Aristocrat In Burlap
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The irrigation shovel was symbolic of early western farming.
This is the first-recorded planting of potatoes in Idaho in an area where the settlers remained and the crop is still grown to some extent today. The planting was accomplished three years before the Idaho Territory was organized.

Of utmost importance to the potato industry was the discovery of gold in Idaho in 1860. Much of the early potato production was used to feed miners and fields of potatoes were grown to accommodate the men in lead, gold, and silver camps located in the Wood River District, Silver City, and the Boise Basin.

As early as 1875, the Mormons were shipping potatoes to California. The Deseret Evening News of December 2, 1875, reprinted an article from the San Francisco Chronicle titled "Brigham's Potatoes." "That the farmers of Utah (and Idaho) can hope to compete with the potato raisers of this state, when the rates of freight are taken into consideration, would seem absurd were it not for the fact that the co-op is the parent of an innumerable number of little co-ops scattered all through the Territory and that the whole is connected and banded with the Church government in such a manner as to give the main institution peculiar facilities for gathering cheaply the products of Utah (and Idaho) soil. "This is said to be the first speculation-if a Gentile term can be applied to a venture of the inhabitants of Zion undertaken in this particular community, and it is a bold one. Over 2,000 sacks have already reached this city, and 100 carloads more, 60 of which are on the way, are coming. The potatoes are known as the Neshannock, and it is, of course, claimed that they possess some particular excellence that those of California growth lack."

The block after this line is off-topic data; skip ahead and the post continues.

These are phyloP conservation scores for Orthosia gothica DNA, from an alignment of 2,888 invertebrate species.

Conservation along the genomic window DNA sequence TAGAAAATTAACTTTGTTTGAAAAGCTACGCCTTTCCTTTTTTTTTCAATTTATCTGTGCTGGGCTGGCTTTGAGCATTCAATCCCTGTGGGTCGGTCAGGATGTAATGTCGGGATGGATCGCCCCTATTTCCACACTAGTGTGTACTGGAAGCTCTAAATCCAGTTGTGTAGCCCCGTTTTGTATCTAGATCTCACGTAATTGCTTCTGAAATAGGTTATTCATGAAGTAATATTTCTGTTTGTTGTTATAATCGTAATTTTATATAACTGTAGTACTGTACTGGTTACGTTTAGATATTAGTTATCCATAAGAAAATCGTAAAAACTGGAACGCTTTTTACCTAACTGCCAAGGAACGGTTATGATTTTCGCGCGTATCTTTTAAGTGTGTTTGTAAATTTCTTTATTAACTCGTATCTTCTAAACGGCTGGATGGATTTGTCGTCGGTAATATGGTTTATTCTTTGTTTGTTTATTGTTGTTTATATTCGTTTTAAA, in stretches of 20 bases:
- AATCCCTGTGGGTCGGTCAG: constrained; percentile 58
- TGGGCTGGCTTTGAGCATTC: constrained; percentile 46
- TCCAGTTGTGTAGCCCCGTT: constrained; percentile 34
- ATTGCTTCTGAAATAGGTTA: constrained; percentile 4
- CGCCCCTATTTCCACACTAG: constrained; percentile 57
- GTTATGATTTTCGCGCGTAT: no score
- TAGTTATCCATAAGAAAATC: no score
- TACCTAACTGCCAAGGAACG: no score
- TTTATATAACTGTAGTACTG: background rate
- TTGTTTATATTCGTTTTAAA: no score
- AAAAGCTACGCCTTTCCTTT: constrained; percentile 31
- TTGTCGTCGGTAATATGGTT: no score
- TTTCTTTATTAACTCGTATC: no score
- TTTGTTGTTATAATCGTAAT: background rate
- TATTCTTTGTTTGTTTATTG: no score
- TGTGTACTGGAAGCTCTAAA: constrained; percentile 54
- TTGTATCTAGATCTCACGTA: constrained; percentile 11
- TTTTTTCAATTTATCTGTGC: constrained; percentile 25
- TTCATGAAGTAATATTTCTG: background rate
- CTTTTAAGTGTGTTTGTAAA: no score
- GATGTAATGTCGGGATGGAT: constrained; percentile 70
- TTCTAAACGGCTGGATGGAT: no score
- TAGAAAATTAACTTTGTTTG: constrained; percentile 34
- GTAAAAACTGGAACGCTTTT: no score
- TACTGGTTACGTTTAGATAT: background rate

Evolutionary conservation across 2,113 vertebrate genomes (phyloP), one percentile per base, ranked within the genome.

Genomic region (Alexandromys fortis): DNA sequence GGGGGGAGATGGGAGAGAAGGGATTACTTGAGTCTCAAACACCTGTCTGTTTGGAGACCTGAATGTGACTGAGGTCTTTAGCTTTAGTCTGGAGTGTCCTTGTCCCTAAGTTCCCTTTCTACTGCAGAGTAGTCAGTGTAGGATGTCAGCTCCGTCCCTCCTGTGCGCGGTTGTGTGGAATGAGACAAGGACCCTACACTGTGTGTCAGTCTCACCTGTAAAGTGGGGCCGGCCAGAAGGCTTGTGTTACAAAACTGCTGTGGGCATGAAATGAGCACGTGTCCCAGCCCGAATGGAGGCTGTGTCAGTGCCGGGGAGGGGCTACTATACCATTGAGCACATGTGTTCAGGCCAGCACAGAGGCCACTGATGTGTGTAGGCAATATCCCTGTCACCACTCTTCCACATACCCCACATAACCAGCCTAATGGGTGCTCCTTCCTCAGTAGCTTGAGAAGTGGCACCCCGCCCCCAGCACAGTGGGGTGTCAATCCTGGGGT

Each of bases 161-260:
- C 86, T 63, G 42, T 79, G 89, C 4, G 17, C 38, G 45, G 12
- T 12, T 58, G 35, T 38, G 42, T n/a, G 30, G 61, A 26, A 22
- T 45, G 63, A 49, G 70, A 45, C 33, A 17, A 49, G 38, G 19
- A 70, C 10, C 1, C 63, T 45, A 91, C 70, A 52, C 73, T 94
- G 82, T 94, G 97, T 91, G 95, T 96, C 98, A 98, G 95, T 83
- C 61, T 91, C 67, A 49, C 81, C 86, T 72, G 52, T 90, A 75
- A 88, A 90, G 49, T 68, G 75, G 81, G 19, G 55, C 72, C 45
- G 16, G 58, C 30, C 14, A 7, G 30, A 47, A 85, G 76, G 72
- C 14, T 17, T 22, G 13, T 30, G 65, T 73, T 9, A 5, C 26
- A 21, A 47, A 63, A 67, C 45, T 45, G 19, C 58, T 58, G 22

Again on January 20, 1876, Deseret Evening News reported: "During the past season Z.C.M.I. (Zion's Cooperative Mercantile Institution) shipped to San Francisco, Cal-2,571,466 pounds of potatoes, which cost, delivered at Ogden, $23,045.10. This is a fair commencement, being but the inaugural season of the potato trade with California. This branch of exportation to California was solely conducted by Z.C.M.I., no other house having engaged in it."

Early Idaho newspapers encouraged growing potatoes and the Idaho Tri-Weekly Statesman of October 27, 1881, even went so far as to suggest "evaporation" so that fruit and vegetables could "reduce to one-fourth of their original bulk and lower the cost of hauling the product to markets."

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